Towards a Mid Range Theory of Implementation: An Iterative Grounded Approach
30 Pages Posted: 3 Oct 2011 Last revised: 12 Dec 2011
Date Written: October 2, 2011
Failure of implementation of strategies is ubiquitous as the phenomenon is still not well understood. This stems from the fact that it is still a neglected subject in strategy research, leading to a lack of development of theory and its subsequent cumulation to guide further research and practice. Yet its understanding holds the key to understanding of Sustained competitive advantage and strategic change. Methodologically, research on implementation has been hampered by the poor use of processual studies and the requirements of considerable time and effort at doing them. Thus a necessity exists for the development of a mid range theory of implementation which could guide research and through them practice. This paper attempts to fill this gap.
Using a multiple case embedded design; a processual study of the implementation of four national programmes in three states was conducted. An iterative process of explanation grounded in data coupled with literature enfolding facilitated the development of a mid range theory.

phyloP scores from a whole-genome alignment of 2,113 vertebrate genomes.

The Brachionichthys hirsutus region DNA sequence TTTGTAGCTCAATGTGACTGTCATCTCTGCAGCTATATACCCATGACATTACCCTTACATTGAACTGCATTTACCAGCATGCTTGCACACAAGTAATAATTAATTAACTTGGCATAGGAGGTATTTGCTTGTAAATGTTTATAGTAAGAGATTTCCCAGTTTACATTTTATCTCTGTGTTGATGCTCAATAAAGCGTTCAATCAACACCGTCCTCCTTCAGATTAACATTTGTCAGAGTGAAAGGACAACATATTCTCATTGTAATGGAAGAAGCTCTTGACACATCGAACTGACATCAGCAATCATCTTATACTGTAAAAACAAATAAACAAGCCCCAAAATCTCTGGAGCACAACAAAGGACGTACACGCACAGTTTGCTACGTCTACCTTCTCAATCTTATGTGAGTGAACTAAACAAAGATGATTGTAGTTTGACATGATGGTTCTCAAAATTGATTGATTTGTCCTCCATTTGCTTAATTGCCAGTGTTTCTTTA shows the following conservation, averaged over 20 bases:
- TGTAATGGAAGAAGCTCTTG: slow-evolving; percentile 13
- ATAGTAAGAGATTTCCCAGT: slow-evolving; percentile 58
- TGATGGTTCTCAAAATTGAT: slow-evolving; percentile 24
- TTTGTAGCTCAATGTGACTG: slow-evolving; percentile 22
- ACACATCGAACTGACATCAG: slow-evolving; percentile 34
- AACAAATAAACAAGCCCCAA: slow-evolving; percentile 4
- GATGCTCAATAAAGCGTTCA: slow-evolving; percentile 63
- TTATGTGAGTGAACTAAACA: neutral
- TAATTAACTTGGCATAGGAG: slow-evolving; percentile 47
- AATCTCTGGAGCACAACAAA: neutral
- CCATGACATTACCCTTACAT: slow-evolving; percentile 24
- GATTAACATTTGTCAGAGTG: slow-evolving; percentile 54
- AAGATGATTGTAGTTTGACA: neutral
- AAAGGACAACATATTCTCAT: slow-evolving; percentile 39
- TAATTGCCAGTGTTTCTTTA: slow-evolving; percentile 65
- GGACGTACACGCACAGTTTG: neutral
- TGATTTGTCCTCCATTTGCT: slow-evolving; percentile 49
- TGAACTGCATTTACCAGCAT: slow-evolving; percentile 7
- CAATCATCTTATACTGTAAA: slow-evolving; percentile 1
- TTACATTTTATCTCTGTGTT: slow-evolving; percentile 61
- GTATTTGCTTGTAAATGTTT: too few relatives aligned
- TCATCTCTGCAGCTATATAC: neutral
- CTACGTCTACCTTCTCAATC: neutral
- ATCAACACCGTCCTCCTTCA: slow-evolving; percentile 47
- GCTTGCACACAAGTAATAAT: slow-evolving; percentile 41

It positions the concept of resource dependency as central to process of implementation. It utilizes the concept of “Implementation organization” from public policy, “Cognitive architecture” from literature on learning, construct of “Motivation to produce” representing the fields of organizational theory and strategic management and concepts of VRIN resources and “attention theory” to develop this theory of implementation. Implementation has been shown to be the management of resource dependency of the organization, characterized by the identification of “Key resources”. The management of this requires attention of the top management to facilitate direction of the macro processes in line with the stated aim and governance of the micro processes for effective execution of the service delivery components. Thus implementation is a function of attention, direction and governance.
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